Demystifying Object-Oriented Programming(OOP) in PHP

OOP is a nothing other than a programming technique or paradigm that makes use of classes and objects to write application programs. In an object-oriented program, everything is viewed as a real world object with attributes and behaviours . OOP is a technique that is extensively used in most modern programming languages. Object-oriented programming in PHP started gaining grounds with the release of PHP 5 many years ago. OOP opens the door to cleaner code designs, easier maintenance, and more code reuse.

Understanding OOP can be a bit tricky at first so this article brings to you some OOP core concepts and the goodies that OOP has to offer and how to make use of the OOP features supported by PHP. So let's begin.

OOP Concepts.

  • Classes

    A class is essentially a code blueprint or template from which one or more objects are generated. A class describes what an object can contain, including properties(variables) and functions(methods). The relationship between classes and objects is a strange but wonderful relationship because we describe objects in terms of classes and classes are also often described in terms of objects. Classes are declared with a class keyword and a casual class name. Code associated with a particular class most be enclosed in curly braces.

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Though the code in the image above is not very useful yet, it is already a legal class from which objects can be generated.

  • Objects

    An object is an instance of a class. It is basically data that has been structured according to the blueprint or template defined by a class. To use the Fruit class we defined above to generate objects, we use the new keyword in conjunction with the class name as show below.

    $fruit1 = new Fruit();
    $fruit2 = new Fruit();

    The only operand in the code above is the new keyword followed by the class name. The code creates two instances of the Fruit class. Although they are functionally identical (that is, empty), $fruit1 and $fruit2 are different objects of the same type generated from a single class.

  • Properties.

    These are special variables that are defined in a class. A property, also known as a member variable, holds data that can vary from object to object. A property in a class looks similar to a standard PHP variable except that, in declaring a property, you must precede the property variable with a visibility keyword(which we will look at in a bit). This can be public, protected, or private, and it determines the scope from which the property can be accessed. Now let's give our Fruit class some properties.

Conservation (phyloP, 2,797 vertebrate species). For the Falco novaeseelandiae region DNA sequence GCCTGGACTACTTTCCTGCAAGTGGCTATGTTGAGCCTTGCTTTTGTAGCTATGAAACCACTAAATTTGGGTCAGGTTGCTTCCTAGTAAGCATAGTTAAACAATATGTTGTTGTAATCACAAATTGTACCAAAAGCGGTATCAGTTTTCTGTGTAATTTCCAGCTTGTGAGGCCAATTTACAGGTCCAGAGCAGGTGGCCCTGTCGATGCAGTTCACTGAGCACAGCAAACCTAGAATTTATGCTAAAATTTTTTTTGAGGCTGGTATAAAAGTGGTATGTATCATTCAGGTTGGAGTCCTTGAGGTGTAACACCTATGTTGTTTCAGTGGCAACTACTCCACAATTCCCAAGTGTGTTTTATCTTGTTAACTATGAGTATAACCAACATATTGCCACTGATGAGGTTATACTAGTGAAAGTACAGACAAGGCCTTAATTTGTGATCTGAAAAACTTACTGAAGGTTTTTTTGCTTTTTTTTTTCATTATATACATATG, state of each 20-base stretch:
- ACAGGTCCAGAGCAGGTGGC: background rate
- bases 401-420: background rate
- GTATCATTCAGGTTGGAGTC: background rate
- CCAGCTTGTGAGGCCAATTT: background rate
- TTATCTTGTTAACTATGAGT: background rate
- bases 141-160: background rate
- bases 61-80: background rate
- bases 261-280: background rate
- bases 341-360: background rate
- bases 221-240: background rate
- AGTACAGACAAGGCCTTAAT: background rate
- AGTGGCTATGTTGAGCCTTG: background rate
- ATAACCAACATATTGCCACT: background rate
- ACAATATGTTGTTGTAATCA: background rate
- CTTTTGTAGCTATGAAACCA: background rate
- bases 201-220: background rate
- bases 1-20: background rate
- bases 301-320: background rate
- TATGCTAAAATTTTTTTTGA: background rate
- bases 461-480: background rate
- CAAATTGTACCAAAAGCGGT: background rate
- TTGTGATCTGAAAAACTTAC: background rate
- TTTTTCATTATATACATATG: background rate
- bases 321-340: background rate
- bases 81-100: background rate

class Fruit {
    // Properties
    public $name;
    public $color;

    Now the Fruit class has two member variables or properties. To assign a value to a property, we use the following syntax.

    $fruit2->name =  "Mango";

    You can access property variables and methods on an object-by-object basis using the characters '->' (the object operator) in conjunction with an object variable and property name, like this:

    print $fruit->name;

    This prints the string Mango. PHP does not force us to declare all our properties in the class. You could add properties dynamically to an object, like this:

    $fruit1->shape = "Round";

    The method above is not considered good practice in object- oriented programming.

  • Methods

    Methods are special functions declared within a class. Just as properties allow your objects to store data, methods allow your objects to perform tasks or actions. A method declaration resembles a function declaration. The function keyword precedes a method name, followed by an optional list of argument variables in parentheses. The method body is enclosed by braces:

    public function myMethod($argument, $another)
     // Some code
    //Accessing an object's method